It’s not uncommon for couples to desire a bit of privacy from each other. In fact, it’s necessary when you want to surprise them with something special. But excessive privacy can lead to unhealthy suspicions.
Suspicions come in many forms, but they are all essentially trust issues. The most common form is a suspicion of infidelity. Other types of suspicions are developed when a partner’s past is not fully known. The solution to these doubts comes through telling the truth in love and being openly transparent with intentions.
If your partner consistently accuses you of being unfaithful without any evidence, you must resolve the underlying trust issue before becoming married. Being open and communicative about your past and your future intentions is the best way for both people to settle their nerves. If the problem continues, this becomes a red flag and worth ending the relationship over.
Addictions come in various forms and extents, but they are all bad. Some people are accepting of certain patterned behaviors and don’t consider them to be addictions. So, for the purposes of this section, we’re talking about addictions that cause negative results in the relationship.
Obviously, illegal substance abuse is one of the things in view here. As Christians, we are called to obey the laws of our governing authorities (Rom 13:1). An unwillingness to stop this behavior is an attitudinal problem, but the inability to stop makes it an addiction problem.
However, legal substances are also a problem. Alcohol is the most destructive substance in America and can cause significant family turmoil when it’s abused. Failure to abstain or use in moderation is a tell-tale sign of addiction and worth seeking help.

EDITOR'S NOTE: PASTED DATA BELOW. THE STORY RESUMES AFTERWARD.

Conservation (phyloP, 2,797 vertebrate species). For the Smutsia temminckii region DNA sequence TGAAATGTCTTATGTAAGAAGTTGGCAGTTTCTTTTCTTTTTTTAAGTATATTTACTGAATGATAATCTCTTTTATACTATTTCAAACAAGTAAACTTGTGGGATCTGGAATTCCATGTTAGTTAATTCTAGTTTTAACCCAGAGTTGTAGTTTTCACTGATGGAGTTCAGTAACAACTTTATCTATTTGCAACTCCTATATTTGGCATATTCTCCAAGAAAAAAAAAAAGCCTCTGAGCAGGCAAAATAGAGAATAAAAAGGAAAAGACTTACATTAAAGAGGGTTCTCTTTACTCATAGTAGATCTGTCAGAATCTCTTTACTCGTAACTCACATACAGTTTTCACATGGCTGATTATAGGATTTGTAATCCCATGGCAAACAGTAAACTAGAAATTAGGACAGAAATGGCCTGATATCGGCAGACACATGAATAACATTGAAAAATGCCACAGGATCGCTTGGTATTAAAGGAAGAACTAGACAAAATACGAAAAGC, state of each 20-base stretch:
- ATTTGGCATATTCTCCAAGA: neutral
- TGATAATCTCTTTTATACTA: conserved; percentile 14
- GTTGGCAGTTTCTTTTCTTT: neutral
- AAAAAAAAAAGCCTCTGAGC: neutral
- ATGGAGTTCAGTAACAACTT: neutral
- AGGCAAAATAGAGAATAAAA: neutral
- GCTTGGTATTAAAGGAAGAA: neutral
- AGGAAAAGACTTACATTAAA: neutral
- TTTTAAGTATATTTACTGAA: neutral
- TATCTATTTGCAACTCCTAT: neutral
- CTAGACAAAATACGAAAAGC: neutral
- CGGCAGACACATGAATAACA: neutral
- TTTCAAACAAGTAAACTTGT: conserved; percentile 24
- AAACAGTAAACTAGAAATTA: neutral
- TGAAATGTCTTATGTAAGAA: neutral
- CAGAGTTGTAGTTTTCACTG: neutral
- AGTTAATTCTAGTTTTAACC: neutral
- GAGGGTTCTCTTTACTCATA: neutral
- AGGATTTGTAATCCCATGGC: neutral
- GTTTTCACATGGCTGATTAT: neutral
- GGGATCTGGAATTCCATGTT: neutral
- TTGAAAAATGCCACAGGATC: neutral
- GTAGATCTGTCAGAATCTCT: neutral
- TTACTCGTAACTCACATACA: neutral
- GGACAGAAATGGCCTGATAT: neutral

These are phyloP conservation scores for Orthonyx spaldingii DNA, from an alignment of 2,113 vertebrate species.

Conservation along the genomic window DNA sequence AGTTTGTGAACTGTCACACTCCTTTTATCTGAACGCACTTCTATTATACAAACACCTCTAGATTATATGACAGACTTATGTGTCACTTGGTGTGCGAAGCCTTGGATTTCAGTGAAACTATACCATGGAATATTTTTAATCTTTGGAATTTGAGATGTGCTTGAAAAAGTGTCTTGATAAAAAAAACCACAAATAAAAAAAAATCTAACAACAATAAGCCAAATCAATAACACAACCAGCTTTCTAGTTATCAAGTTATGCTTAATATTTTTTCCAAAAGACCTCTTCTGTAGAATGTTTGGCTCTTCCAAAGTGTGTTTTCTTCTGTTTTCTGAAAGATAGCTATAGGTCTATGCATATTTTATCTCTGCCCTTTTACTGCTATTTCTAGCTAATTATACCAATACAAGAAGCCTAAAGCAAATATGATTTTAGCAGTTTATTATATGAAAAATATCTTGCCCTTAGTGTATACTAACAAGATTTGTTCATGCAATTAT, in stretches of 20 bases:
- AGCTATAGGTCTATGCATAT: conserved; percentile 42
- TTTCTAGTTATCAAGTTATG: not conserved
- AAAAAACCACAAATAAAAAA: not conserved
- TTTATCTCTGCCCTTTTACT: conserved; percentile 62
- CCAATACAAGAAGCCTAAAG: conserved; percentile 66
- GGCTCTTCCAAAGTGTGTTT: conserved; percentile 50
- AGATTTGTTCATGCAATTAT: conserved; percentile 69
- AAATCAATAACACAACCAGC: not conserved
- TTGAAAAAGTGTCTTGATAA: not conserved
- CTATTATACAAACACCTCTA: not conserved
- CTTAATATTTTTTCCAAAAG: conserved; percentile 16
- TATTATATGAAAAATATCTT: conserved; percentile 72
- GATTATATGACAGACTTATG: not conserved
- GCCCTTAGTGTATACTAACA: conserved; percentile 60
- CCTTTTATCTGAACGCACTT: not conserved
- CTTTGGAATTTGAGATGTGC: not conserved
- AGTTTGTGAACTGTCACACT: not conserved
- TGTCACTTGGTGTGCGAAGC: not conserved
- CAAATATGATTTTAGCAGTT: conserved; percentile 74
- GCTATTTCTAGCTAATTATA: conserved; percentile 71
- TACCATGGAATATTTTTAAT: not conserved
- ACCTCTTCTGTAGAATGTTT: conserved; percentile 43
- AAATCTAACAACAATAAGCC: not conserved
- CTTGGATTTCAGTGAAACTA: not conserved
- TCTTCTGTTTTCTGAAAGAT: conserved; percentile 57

If this describes is a factor in your relationship, please consider taking advantage of the Alcoholics Anonymous program. Many of their meetings take place in churches and include calling upon a “higher power” as a necessary step in treating addiction.
Habit issues are different than addiction issues. Addictions are certainly bad habits, but not all habits are addictions or bad. Nevertheless, they can really get under your skin sometimes; those are the types of habits we’re talking about here.
Does your partner have an annoying habit? It might not even be something that’s bad behavior and could be the reason you’ve never brought it up, but it always makes your blood boil when it happens. Well, eventually that habit is going to make your blood boil over and erupt into an argument of volcanic proportions.
It’s a mature and healthy idea to bring this habit up with your partner. Most of the time, they won’t even know it bothering you and will be happy to change their behavior. Embarking on a lifetime of trying to hide your irritation is unhealthy for you, unfair to them, and ultimately impossible.
For the same reason, you should also ask if there are any habit issues that irritate them. If so, repeat this process on yourself for them.